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BSU Seminar: 'Phases of research for statistical methods’

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If you have a question about this talk, please contact Alison Quenault.

This will be a free hybrid seminar. To register to attend virtually, please click here:

Research into statistical methods should provide an evidence-base that allows applied researchers to choose between methods. Unfortunately, the appetite of funders and journal editors for novelty and innovation means that there are many new methods but the evidence base is often too pithy to serve applied researchers’ needs.

How does a method go from ‘neat idea’ to mature and trustworthy, so we can say when it should be used or avoided? By analogy to the familiar phases of drug-development, I sketch four possible phases of research for statistical methods. This framework helps us to consider the contribution of a piece of statistical research to our overall understanding of a method. I hope taking this perspective achieves the following: 1. Helps frustrated researchers doing early-phase work a framework to understand why their method has not been universally adopted; 2. Recognises ‘late-phase’ statistical methods research as valuable; 3. Gives applied researchers a way to articulate their hesitation about using new methods.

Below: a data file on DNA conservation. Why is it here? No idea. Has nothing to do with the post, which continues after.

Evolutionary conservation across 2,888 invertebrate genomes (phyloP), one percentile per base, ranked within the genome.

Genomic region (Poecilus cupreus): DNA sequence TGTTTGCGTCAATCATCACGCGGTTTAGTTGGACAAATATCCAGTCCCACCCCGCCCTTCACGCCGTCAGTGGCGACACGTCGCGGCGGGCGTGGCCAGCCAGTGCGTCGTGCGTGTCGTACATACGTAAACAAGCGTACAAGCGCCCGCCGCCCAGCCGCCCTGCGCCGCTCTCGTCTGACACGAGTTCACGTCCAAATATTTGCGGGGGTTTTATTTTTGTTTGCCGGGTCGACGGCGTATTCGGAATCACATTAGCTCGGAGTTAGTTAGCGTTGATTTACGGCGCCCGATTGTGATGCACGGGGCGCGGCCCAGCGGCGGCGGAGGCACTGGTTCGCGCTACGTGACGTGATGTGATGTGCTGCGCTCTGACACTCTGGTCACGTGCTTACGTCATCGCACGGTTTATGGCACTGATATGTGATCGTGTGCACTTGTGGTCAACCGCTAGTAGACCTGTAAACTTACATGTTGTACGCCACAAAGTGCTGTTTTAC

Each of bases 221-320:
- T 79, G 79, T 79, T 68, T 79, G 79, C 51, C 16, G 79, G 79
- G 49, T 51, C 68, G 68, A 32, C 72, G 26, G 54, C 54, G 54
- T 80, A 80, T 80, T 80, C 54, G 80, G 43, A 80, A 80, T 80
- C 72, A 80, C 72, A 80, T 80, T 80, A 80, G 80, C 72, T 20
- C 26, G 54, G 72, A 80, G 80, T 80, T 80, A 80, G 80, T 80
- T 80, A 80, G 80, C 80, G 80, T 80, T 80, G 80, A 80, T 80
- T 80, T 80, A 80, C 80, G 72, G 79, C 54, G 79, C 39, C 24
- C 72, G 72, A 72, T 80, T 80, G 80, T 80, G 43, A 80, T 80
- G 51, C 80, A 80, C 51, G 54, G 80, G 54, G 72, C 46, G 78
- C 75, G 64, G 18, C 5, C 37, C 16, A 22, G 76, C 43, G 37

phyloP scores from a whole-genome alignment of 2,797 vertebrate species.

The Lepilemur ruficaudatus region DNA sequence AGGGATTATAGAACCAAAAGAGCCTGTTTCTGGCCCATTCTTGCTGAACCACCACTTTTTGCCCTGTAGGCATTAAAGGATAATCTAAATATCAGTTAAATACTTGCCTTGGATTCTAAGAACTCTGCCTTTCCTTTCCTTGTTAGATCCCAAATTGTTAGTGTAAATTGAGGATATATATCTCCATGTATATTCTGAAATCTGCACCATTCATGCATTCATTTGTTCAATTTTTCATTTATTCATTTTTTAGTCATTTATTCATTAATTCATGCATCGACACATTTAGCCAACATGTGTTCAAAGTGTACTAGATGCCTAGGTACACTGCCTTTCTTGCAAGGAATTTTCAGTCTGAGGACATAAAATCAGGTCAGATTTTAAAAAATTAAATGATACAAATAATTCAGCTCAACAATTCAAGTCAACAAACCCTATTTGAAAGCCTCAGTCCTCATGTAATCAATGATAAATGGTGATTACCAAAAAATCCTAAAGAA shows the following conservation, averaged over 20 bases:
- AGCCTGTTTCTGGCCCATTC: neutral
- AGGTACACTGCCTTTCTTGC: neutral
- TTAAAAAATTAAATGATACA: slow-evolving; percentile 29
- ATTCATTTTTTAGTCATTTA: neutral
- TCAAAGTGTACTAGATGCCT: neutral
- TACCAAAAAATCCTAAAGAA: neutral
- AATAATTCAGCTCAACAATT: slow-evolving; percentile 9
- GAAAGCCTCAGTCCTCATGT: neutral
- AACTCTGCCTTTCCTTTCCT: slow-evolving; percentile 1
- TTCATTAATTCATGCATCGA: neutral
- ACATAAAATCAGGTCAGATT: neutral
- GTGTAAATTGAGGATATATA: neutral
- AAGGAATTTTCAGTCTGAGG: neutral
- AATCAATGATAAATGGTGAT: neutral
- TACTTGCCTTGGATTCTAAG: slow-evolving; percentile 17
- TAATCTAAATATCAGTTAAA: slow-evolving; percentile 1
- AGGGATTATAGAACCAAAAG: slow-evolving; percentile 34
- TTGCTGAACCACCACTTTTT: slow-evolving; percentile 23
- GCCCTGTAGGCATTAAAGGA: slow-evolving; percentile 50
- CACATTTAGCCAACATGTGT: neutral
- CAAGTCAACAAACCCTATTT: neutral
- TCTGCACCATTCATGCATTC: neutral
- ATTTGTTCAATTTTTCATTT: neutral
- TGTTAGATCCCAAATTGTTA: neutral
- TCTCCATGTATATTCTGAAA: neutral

This talk is part of the MRC Biostatistics Unit Seminars series.

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